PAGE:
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In Advanced Dungeons & Dragons 1st edition there is a plethora of information on the value of gems, and their purported magical uses. But the gems are only ever listed by value, not size or weight.

How big are they? How many can you carry in a bag? When do you have to get a packhorse to haul your semi-precious stones?

Obviously the answer to this varies dramatically by the type of stone. A 5000gp carnelian will be much larger than a 5000gp diamond.

Are there any guides for gem size and weight, especially for the semi-precious stones?

(Edits welcomed on the question title)

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4 Answers

up vote 12 down vote accepted

I would call it at a 100 gems per pound unless you specifically state is a certain size (like the eyes of the Player Handbook Idol). Gems are weighed in carats and the problem is that the value per carat varies between gem types. Harnmaster is the only Fantasy RPG I know of that gives that information. Even armed with such information I feel it strays over the line of too realistic of a rule. Harnmaster rates each gem type with a price factor and then multiplies it by the weight in carats squared. Note that a carat is 2 grams. 227 carats in a pound (I rounded up).

A 100 per pound is a nice average that reflect gem's compact value at a somewhat accurate weight without having you and your players go through a lot of bookeeping. For those 1,000gp, 5,000 gp gems just make up a weight from 1/4 to 1 pound.

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I like this answer. It's nonspecific and yet very useful. Plus, it's easy to remember. –  John Fiala Dec 10 '10 at 16:40
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The record cut diamond is 105 carats, and is a couple inches long, by about an inch wide, and about 1/3" deep... Records for cut gems in Beryl and Corundum run to about 200-300 carats... That covers most of the precious stones.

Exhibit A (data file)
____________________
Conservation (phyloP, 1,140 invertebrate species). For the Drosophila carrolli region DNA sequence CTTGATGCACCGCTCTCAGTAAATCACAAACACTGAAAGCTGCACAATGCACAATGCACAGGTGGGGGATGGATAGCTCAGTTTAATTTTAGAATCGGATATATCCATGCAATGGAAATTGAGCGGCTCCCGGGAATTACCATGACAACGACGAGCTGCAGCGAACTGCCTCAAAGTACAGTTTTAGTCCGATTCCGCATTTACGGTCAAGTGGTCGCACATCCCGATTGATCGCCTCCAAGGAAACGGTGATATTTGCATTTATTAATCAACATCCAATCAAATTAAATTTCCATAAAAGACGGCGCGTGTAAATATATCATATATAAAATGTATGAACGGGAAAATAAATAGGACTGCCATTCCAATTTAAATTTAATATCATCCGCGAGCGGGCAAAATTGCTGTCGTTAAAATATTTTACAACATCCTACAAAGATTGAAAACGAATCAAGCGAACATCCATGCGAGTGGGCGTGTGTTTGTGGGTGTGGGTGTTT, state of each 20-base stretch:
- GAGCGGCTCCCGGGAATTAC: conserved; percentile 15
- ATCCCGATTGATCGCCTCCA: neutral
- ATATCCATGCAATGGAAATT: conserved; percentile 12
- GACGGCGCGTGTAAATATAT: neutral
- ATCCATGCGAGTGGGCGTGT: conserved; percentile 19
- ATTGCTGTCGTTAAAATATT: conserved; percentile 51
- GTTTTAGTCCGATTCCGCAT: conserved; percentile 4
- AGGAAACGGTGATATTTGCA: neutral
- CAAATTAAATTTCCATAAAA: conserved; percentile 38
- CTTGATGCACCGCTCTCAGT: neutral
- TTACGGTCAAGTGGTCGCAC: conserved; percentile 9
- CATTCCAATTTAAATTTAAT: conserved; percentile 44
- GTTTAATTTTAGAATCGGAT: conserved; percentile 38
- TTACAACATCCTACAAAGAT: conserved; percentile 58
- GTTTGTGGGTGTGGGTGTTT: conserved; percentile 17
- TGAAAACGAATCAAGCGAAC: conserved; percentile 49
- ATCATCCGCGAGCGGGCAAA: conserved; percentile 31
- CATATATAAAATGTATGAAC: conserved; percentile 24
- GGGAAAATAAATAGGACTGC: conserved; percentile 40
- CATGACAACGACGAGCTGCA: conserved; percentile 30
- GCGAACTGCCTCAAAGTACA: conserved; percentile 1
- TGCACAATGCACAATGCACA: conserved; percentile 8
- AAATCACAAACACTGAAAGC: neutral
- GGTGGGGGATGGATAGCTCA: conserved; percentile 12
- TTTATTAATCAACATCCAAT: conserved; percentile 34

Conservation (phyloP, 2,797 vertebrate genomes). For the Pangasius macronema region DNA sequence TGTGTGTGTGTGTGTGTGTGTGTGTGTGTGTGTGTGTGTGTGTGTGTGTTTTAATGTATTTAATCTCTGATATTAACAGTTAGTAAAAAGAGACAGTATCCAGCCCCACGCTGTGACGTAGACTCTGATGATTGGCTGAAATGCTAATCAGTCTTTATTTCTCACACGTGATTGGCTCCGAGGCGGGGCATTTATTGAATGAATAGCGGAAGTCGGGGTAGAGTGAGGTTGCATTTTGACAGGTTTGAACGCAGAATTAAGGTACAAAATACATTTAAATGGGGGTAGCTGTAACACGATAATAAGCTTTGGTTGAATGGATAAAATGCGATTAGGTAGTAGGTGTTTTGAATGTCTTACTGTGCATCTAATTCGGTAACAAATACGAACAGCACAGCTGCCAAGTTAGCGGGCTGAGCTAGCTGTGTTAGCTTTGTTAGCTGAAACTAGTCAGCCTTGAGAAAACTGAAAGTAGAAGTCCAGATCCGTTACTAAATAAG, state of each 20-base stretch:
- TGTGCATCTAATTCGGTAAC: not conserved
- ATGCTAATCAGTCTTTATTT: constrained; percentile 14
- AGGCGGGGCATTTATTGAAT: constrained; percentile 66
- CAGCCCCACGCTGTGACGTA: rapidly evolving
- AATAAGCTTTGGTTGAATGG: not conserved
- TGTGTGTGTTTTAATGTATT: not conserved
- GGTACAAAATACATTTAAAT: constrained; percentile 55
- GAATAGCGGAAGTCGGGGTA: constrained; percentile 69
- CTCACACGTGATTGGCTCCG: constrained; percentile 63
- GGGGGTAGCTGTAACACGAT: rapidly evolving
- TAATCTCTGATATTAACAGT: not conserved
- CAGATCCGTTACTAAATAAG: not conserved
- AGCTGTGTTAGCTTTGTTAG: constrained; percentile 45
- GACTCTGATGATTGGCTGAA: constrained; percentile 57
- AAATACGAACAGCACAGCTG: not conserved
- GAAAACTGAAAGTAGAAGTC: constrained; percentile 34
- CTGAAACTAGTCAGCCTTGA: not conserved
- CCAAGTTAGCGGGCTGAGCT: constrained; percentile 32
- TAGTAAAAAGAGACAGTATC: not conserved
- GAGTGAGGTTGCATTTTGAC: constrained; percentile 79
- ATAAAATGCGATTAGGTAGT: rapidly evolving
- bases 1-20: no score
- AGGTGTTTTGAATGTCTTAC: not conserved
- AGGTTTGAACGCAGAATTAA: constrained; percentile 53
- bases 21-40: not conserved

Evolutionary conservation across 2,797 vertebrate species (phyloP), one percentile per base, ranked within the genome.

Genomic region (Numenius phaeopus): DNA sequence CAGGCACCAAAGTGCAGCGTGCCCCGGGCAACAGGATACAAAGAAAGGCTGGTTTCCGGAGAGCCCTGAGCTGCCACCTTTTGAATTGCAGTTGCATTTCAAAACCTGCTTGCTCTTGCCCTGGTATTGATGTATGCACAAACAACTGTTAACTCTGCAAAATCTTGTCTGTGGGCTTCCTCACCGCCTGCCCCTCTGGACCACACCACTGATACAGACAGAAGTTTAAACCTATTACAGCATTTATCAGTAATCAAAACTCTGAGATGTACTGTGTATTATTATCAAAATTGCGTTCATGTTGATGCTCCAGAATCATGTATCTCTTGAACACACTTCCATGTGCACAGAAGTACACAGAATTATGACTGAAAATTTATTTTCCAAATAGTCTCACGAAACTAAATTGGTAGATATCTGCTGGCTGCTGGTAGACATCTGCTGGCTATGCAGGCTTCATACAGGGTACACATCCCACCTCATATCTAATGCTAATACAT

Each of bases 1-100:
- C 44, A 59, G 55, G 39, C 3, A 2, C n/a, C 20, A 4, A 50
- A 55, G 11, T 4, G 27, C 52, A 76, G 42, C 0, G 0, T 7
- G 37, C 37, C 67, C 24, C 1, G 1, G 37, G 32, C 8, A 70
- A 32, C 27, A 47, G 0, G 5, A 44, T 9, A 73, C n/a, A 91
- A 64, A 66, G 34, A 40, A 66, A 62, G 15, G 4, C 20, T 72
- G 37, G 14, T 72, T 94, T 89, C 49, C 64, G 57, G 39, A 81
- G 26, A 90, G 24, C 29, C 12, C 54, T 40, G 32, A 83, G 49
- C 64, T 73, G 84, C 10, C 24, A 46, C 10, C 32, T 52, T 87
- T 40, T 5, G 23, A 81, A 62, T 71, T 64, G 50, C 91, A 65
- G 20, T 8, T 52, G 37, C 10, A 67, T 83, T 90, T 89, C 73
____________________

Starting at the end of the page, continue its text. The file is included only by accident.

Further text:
Therefore, figure most huge diamonds should be under half a cubic inch; a typical sack can hold thousands. A 2' by 4' sack has a full circumference of 4', and can hold roughly a sphere of .63' radius... roughly a cubic foot... or some 1730 cubic inches.

Huge sapphires, emeralds and rubies, (and several others) run to a couple cubic inches.

A typical sized gem, however, is under 1/16th cubic inch for precious, and under 1 cubic inch for semi-precious.

For simplicity, I'd put the following benchmarks:

Diamonds: Huge 1 - 2 ci
VL: 1/2 - 1 ci
L: 1/4 - 1/2 ci
M: 1/8 - 1/4 ci
S: 1/16 - 1/8 ci
VS: 1/32 - 1/16 ci

Beryl, Aquamarine, Emeralds, Saphires, Rubies, corundum, should run about the same until VL and huge, which should be 1/2- 3/2, and 3/2-3 ci, respectively.

Most semi-precious stones should be fully a size larger than diamonds of comparable relative size...

If you want a truly epic fantasy feel, move the volumes up a step... making huge diamonds some 2-4 ci...

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If you're gonna use science, you gotta consider the space between the stones, too. This is not an easy problem. –  Adam Dray Nov 23 '10 at 16:35
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WHich is why I based upon bounding box, not fluid displacement. Packing "loss" then turns into packing gains. ——— it really IS a simple problem, Adam, provided one restricts to 1st order approximations (bounding box, spherical volume for sack contents, etc). It's accurate enough except for the A-R. –  aramis Nov 23 '10 at 19:40
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OK, while I have practically zero interest in the question, this answer and comment thread is one of the most interesting things on this site! :) –  gomad Nov 23 '10 at 23:58
    
+1. Not as simple and easily applied as it could be, but a very good sanity check for evaluating a DM's rule of thumb. –  SevenSidedDie Jun 9 '12 at 18:54
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How about one gem = 1 coin?

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+1 for simplicity. –  Jon Hopkins Jan 27 '11 at 16:56
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+1, since this roughly accords in outcome with the mathier answer of aramis and the pragmatic-gameability answer of RS Conley. –  SevenSidedDie Jun 9 '12 at 18:52
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A simple method would be to set how many gems of a given size (very small, small, average, large vary large and huge) fit in a pound. You could easily do this by looking at gem sizes in a jewelry store and then using rocks of the same size. Once you know how many of size fit in a pound then all you have to figure out value of a gem type by size.

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